Jagmeet Singh's moment. Andrew Scheer's opportunity. - Macleans.ca

Jagmeet Singh’s moment. Andrew Scheer’s opportunity.

Stephen Maher: If the momentum shifts, the NDP will suddenly be competitive in urban seats, while Tories can hope for the splits they need in the suburbs

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Scheer speaks at a campaign event in Hamilton, Ont., on Sept. 18, 2019 (THE CANADIAN PRESS/Frank Gunn)

Until Wednesday, Canadian Conservatives were privately anything but upbeat about Andrew Scheer’s chances of winning power in the election this fall. Historically speaking, Tories would point out, majority governments don’t collapse overnight. Canadians typically edge away from parties gradually, not suddenly.

And Scheer seemed to be playing defence. He had selected policies seemingly designed to keep the party strong in the Prairies rather than competitive in urban suburbs, as if his team had decided to focus on maintaining its strongholds rather than winning power, partly because at all costs they had to prevent Maxime Bernier from establishing a permanent base to their right.

And when the NDP is weak, as it was until Wednesday, the Tories couldn’t hope to squeeze the Liberals in ridings across the country where the election day choices of NDP-Liberal switchers decide the outcome.

In the first week of the election, the Liberal war room rolled out damaging material about Conservative candidates, aimed at scaring those switchers, not potential Conservative voters.

You could sense the traditional Liberal end-of-campaign argument coming: Don’t vote NDP or you will get an anti-choice, racist Conservative government.

READ MORE: 2019 federal election platform guide: Where the parties stand on everything

Jaghmeet Singh looked ill-equipped to parry those attacks. Although he performed well in the campaign’s first week, New Democrats, broke and demoralized, were bracing for a total wipeout.

Then, in a few hours on Wednesday night, everything changed, and now the Liberals are facing disaster.

Time magazine found a yearbook image of Trudeau in brownface, from 2001, when he was a teacher in a posh Vancouver private school. On the tarmac in Halifax, Trudeau told reporters that he was sorry. “It was something that I didn’t think was racist at the time. It was a dumb thing to do. I’m pissed off at myself.”

He also said that there was another image coming. “The fact of the matter is that I’ve always — and you’ll know this — been more enthusiastic about costumes than is sometimes appropriate.”

By the time the sun rose, two similar pictures and a short video had surfaced. This was something Trudeau did several times, well past the time when anyone thought this kind of thing was OK. When he was a teacher, someone setting an example for students, he had behaved in a way that he ought to have known was insensitive and hurtful.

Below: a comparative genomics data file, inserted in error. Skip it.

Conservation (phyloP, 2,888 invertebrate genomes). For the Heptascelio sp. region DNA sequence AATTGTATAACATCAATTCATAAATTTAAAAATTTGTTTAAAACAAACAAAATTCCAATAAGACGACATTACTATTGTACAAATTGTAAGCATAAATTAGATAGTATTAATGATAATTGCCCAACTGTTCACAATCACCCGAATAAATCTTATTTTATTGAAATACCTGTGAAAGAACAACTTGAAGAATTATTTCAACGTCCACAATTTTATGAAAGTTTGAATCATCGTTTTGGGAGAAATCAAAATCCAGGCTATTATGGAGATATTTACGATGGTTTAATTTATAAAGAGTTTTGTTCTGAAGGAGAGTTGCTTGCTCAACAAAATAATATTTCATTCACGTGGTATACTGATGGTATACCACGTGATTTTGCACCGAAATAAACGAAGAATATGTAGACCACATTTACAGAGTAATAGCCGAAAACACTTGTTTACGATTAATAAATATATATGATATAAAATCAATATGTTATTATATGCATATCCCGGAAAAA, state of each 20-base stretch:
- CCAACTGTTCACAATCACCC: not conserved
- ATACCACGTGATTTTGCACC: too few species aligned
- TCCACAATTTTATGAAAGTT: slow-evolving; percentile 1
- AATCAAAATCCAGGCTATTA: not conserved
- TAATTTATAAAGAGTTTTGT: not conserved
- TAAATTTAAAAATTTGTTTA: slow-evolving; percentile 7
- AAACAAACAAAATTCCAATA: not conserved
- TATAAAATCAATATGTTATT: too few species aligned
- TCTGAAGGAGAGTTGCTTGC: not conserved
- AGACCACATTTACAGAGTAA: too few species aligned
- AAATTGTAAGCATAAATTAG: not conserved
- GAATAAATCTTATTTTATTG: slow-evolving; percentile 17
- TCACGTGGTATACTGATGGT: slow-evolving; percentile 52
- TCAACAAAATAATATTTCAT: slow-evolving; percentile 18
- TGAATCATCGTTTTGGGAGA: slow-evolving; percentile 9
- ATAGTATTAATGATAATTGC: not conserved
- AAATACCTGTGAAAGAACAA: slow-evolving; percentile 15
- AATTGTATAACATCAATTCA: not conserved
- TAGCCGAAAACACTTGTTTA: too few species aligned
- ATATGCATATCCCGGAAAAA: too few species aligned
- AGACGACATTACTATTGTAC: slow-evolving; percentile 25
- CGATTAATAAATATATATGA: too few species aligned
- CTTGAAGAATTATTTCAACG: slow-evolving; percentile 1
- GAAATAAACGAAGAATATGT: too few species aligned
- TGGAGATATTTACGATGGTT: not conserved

In the Liberal war room, where they had been feeling great about the first week, they must have watched with horror when Jagmeet Singh appeared on their TVs to make a powerful short statement.

“When I was growing up, I fought racists. I dealt with them myself and I fought back. But I got a message from a friend and it reminded me that there were a lot of people who couldn’t do that, that couldn’t fight back, who didn’t have the ability to do that.”

Singh paused, looked down, trying to control his emotion.

“They couldn’t. They couldn’t do it themselves. And I think it’s going to hurt to see this. It’s going to hurt them a lot.”

Note that Trudeau was talking about himself. Singh was talking about the people who would be hurt by the images of Trudeau—all the racialized Canadians who have been bullied and marginalized by white bullies.

This election will be the first where millennial voters outnumber baby boomers. The electorate is younger, and more diverse than it was in the last election. According to the 2016 census, 22 per cent of Canadians are visible minority, with a median age of just 33. This is the future of Canada, not just in the country’s multicultural heart, downtown Toronto, but just about everywhere.

Trudeau has put diversity at the heart of his government, making a strong argument to those voters. His argument got much weaker on Wednesday night, and Singh’s argument—that he can be their champion—got a hundred times stronger.

In a rare moment where the world turned its gaze on Canada, Trudeau looked like a fool and Singh looked like a leader.

If this shifts the momentum in the way that I expect, the NDP will suddenly be competitive in urban seats that looked like safe Liberal holds, and Conservatives can hope for the splits they need in the suburbs.

And Trudeau looks so embarrassing, so hypocritical and shallow, that he will surely struggle to lead his increasingly disheartened team to the finish line, desperately warning voters that they have no choice but to vote Liberal because of the racists in the Conservative party.

And this time, he can’t promise that this will be the last election under first past the post.

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